All right, enough griping about the mostly working, but not good enough for me agenda builder. What am I doing that is off the map? First thing is ASUG booth duty. With the delay in settling my “must have” list, I didn’t want to commit to a time in the booth until I settled the “might haves”. As I received notification from the ASUG site wiki page being updated, I checked to see that my community (the BITI team) was represented. As might be expected with the multiple hats many of us wear, there were many holes in the schedule, and only one BITI member committed. After pushing out a reminder, we have a few more, and I’m there on Wednesday sometime between 11 and 1, though I will be stopping by more often. Without access to the Global Communications center blogger space this year, and the SAP Mentor HQ in an offsite hotel, I’ll need a spot to rendezvous with anyone looking for me. ASUG will have people staffing the booth when the show floor is open; volunteers are there to network with other customers, answering questions about the benefits of joining, recruiting volunteers, webcast speakers, and SAP TechEd content for later this year [link: asug.com/asugsapbusinessobjectsuserconference.aspx].
Other appointments have crept into my schedule, some from the Mentor program, some from vendor contacts, and others from ASUG duties beyond the Mobile Technologies track and booth visits. I’ve also reserved time for “blogging”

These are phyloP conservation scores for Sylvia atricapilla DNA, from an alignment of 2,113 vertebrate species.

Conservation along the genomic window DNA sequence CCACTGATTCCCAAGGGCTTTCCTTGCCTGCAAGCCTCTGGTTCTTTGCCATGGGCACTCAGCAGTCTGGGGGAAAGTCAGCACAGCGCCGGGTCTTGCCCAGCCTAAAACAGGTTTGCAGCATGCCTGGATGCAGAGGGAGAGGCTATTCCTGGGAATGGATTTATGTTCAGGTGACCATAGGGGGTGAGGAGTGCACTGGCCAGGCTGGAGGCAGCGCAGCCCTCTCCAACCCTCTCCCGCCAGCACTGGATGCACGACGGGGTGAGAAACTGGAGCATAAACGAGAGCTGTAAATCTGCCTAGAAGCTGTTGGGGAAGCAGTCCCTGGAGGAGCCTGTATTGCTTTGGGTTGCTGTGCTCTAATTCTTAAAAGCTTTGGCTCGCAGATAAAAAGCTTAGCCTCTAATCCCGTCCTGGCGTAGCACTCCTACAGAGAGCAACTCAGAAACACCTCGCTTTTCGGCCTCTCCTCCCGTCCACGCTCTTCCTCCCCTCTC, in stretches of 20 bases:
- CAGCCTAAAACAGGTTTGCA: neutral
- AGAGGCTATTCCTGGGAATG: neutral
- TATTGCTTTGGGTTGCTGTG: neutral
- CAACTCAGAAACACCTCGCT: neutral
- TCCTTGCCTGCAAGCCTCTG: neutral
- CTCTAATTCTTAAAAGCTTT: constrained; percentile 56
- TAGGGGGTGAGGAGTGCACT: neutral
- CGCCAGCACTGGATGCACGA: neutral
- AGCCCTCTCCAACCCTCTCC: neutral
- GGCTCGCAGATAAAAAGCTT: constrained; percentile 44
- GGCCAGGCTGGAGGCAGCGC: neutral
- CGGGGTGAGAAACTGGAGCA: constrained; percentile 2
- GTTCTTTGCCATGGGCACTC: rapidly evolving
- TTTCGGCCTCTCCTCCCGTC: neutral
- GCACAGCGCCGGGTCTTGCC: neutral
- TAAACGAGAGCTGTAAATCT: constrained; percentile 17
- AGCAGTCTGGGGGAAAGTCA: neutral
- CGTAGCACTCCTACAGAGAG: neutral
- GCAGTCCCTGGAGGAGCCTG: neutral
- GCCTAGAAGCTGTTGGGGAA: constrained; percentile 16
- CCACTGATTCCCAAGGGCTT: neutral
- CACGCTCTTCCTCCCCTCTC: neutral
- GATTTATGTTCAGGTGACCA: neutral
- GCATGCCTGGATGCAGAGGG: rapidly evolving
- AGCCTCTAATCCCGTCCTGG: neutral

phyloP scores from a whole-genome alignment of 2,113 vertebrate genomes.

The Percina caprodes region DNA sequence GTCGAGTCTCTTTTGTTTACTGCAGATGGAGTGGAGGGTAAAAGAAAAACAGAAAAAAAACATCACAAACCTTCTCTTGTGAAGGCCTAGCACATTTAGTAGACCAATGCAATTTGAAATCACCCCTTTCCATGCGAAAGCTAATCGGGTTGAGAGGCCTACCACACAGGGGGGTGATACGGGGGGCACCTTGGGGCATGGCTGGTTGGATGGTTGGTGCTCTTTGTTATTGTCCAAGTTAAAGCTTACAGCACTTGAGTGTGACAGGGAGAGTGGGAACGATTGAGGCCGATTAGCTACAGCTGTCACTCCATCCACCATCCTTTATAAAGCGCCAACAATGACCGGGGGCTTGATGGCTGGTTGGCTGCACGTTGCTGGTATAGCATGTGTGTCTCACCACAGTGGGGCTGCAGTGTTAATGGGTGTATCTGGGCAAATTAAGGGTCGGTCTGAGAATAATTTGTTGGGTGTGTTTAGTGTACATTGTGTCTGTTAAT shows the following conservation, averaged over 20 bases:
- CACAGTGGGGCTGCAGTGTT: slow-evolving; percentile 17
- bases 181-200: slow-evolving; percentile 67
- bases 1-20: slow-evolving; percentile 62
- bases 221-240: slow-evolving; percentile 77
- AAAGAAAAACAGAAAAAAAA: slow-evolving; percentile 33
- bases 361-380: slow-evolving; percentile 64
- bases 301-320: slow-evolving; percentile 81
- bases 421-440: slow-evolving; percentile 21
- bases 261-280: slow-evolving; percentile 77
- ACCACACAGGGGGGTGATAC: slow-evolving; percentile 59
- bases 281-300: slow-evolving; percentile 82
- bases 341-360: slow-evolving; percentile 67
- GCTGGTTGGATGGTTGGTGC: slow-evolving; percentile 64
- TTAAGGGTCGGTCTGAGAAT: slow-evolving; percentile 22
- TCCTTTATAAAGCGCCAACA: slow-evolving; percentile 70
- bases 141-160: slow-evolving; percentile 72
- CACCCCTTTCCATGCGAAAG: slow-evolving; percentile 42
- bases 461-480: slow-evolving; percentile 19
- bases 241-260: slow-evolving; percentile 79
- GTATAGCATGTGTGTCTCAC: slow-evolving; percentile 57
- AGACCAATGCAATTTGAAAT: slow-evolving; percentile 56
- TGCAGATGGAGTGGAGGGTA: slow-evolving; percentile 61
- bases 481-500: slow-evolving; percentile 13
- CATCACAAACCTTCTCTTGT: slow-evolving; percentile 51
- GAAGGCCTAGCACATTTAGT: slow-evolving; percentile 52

One more digression – on mobile devices – I’ve had my Droid 2 for roughly 6 months. I purchased two spare batteries, for an absurdly low cost ($5), as I expected that over time the original batteries would have less capacity, and that I’d be adding apps that chewed up more power. It’s happening, and faster than I expected; it seems that within the past 2 weeks, my battery will go below 30% and turn red, between the time I leave for work and the time I get home. The Droid as an app to measure battery use, though of course when I looked at it to see what was sucking up the power, that app crashed. Eventually it came back, and I was able to view the somewhat Pareto-like feedback. Alas, nothing that I’ve added and can live without, other than maybe the world clock that has used a scant 4% of the suckage. Everything more consumptive that that is built-in, I believe. So if you can’t reach me on Twitter at some point this week, my phone is down for a battery exchange (Shai, are you reading this?)
Last digression Twitter to Facebook gapped again.
Friends occasionally tell me I’m verbose on Facebook, though what they are seeing is my Twitter feed, piped to Facebook through Friendfeed. Except for those times when the connection between Twitter and Friendfeed mysteriously, silently stops working. It’s rare enough and usually short enough duration that I haven’t bothered to configure another pipeline. Unfortunately, as with many “free” services, one day it will fall over and won’t get up again. It’s a warning to those depending on third party for services, big (read: ERP) vendors or not.